The show returned to the controversy that had defined it’s casting of Joyce Grenfell with Blackman’s replacement. Penelope Keith was best known as a comic actress, and to make matters worse was in line for a leading role in The Good Life, a highly favoured sitcom being put together for the following year. In an immensely controversial move, Keith was awarded both roles and, in doing so, became the face of BBC TV for close to a decade. Her run as the Doctor was, and still is, regarded as the definitive version of the character by many fans, mixing her naturally arch, upper class comic timing with a tremendous flamboyance, laconic wit and theatricality. She attacked the role with a gusto not seen since the Grenfell years and proved such a success that jokes were dropped into The Good Life, hinting, strongly, that Margo and the Doctor were one and the same. However, behind the scenes, Keith freely admitted that the double duty and newfound celebrity was taking its toll and, ultimately, she asked to leave both shows. By the time she regenerated at the end of Logopolis (And a cheeky final line was dropped into The Good Life about Jerry and Margo popping out to Joddrell Bank for a picnic), she had played the role far longer than any of her predecessors. That record remains intact today and Keith was recently attracted back to the role for a new range of audio dramas.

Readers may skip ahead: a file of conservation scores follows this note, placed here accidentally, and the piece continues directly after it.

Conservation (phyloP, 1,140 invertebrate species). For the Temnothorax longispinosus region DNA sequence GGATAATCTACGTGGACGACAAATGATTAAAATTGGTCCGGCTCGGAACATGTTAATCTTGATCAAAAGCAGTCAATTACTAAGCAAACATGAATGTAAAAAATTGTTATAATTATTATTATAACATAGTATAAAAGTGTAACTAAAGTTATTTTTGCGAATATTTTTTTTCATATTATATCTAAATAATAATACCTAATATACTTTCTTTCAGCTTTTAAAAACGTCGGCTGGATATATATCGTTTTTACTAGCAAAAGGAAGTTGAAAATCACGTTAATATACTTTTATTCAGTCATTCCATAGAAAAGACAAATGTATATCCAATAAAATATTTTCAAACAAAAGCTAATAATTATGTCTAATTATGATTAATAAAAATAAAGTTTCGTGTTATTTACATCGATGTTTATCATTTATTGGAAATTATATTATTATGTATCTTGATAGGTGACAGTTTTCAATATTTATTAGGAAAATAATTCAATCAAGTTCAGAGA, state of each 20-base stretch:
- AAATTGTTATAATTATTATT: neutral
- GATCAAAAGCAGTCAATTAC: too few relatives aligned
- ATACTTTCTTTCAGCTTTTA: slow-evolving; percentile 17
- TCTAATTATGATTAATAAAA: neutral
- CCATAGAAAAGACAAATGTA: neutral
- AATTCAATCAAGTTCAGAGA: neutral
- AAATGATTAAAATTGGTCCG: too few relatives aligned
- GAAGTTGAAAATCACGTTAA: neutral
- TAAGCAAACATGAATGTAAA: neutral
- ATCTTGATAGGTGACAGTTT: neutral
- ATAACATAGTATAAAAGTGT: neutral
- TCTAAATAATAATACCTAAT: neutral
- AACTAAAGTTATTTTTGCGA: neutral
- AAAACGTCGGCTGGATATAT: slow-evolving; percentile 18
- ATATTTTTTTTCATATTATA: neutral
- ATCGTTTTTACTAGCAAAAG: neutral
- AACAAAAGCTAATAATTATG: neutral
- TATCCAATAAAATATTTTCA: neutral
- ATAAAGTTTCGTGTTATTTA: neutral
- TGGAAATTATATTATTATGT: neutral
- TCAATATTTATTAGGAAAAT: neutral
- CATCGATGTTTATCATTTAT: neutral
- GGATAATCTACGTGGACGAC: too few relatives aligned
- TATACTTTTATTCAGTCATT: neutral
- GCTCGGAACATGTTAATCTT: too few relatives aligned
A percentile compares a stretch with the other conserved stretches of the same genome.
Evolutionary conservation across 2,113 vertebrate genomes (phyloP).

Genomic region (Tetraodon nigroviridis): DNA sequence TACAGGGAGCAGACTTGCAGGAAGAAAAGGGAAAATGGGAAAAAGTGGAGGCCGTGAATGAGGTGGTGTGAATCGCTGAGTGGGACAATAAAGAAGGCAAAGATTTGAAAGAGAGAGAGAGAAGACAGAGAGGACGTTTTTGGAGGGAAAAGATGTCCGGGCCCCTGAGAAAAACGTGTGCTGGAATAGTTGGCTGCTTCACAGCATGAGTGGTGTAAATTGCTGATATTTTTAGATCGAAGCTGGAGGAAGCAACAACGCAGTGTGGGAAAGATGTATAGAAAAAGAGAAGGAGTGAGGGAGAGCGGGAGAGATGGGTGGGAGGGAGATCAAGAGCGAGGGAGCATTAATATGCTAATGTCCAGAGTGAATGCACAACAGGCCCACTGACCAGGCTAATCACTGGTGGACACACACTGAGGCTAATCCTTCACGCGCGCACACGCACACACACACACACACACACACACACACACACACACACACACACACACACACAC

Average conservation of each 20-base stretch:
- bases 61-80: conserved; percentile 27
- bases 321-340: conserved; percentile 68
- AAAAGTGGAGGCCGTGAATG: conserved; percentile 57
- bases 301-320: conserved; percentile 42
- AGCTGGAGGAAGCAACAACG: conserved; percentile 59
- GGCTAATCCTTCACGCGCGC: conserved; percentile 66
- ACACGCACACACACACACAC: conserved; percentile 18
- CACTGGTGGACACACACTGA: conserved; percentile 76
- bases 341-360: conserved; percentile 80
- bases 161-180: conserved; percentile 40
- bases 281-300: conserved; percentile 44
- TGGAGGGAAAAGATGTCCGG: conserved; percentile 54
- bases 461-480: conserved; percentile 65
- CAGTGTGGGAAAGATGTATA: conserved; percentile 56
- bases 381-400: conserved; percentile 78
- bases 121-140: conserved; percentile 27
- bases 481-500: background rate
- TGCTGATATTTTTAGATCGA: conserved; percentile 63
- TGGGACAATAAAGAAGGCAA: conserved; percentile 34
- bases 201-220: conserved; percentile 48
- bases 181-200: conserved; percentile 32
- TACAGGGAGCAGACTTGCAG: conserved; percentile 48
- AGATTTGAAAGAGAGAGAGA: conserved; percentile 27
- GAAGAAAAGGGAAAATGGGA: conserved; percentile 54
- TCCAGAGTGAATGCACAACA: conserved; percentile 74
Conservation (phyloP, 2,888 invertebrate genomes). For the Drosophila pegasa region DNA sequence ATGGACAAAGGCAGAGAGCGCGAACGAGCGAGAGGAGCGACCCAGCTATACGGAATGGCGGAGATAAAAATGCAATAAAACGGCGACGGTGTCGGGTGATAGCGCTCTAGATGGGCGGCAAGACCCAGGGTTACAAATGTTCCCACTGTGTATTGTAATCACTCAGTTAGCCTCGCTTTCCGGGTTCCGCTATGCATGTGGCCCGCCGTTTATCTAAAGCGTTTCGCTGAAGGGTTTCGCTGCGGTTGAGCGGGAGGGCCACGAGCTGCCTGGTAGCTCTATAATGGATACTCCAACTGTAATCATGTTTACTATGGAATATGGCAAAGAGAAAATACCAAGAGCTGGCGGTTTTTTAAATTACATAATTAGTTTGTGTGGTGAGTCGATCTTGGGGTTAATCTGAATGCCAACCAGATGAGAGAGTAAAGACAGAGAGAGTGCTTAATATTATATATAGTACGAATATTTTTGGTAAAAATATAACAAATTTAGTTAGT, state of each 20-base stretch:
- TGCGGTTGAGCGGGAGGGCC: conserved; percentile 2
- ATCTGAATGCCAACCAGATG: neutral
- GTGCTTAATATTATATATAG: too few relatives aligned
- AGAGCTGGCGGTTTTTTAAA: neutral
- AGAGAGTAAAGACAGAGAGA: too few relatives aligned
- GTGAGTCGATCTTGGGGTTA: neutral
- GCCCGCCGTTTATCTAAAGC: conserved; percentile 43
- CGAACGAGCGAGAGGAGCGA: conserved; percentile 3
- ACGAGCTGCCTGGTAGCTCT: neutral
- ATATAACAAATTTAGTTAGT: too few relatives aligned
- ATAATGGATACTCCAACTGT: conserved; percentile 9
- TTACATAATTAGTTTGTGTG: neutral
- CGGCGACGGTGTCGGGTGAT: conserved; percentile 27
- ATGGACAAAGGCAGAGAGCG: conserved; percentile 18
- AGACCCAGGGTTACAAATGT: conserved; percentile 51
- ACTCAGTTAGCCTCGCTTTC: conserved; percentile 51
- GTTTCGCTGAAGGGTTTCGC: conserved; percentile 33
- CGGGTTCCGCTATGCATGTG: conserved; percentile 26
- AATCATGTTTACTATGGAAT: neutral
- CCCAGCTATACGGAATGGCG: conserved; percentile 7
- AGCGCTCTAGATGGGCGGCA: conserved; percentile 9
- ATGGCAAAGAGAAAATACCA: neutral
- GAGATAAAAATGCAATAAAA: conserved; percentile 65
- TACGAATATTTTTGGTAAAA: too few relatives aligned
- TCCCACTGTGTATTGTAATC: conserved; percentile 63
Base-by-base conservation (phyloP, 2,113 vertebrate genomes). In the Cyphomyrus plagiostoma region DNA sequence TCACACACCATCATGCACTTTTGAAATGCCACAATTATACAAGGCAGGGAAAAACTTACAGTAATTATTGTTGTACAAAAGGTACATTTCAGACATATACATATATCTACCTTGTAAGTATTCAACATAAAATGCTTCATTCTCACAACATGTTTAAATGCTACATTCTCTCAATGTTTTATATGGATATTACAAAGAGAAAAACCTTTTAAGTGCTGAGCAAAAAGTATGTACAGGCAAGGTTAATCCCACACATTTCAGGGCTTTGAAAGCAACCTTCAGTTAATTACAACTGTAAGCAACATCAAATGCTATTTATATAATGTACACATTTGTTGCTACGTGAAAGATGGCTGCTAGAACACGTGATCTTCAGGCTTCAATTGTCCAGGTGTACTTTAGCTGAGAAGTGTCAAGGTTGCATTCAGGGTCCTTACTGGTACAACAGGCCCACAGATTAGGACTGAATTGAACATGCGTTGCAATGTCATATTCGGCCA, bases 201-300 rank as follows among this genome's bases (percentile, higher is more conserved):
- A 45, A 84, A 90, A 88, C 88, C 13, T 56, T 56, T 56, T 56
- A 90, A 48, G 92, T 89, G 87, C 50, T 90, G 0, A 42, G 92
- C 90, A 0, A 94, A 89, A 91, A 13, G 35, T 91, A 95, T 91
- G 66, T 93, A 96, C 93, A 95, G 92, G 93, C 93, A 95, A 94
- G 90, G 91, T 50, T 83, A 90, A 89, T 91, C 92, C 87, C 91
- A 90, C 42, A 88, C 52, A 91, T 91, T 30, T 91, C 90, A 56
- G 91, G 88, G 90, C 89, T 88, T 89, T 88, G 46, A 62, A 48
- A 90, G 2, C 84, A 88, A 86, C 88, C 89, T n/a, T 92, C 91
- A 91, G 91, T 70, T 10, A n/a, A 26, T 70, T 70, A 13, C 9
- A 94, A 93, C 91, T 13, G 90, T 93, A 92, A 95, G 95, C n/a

5th Doctor- Joanna Lumley
Another former Avenger, Lumley was given the thankless task of succeeding Keith in the role. She responded to this with aplomb, opting to go in the exact opposite direction to Keith’s performance, whilst at the same time keeping her inherently British approach. Dressed in cricket whites and with an air of the polite swashbuckler to her, Lumley’s 5th Doctor was arguably the nicest version of the character, a woman desperate to save everyone and shown, again and again, that she could not. Despite this, Lumley continued Keith’s sense of humour in the role and both were major influences on Perkins’ performance, with Lumley appearing alongside her in Time Crash.
6th Doctor-Miriam Margoyles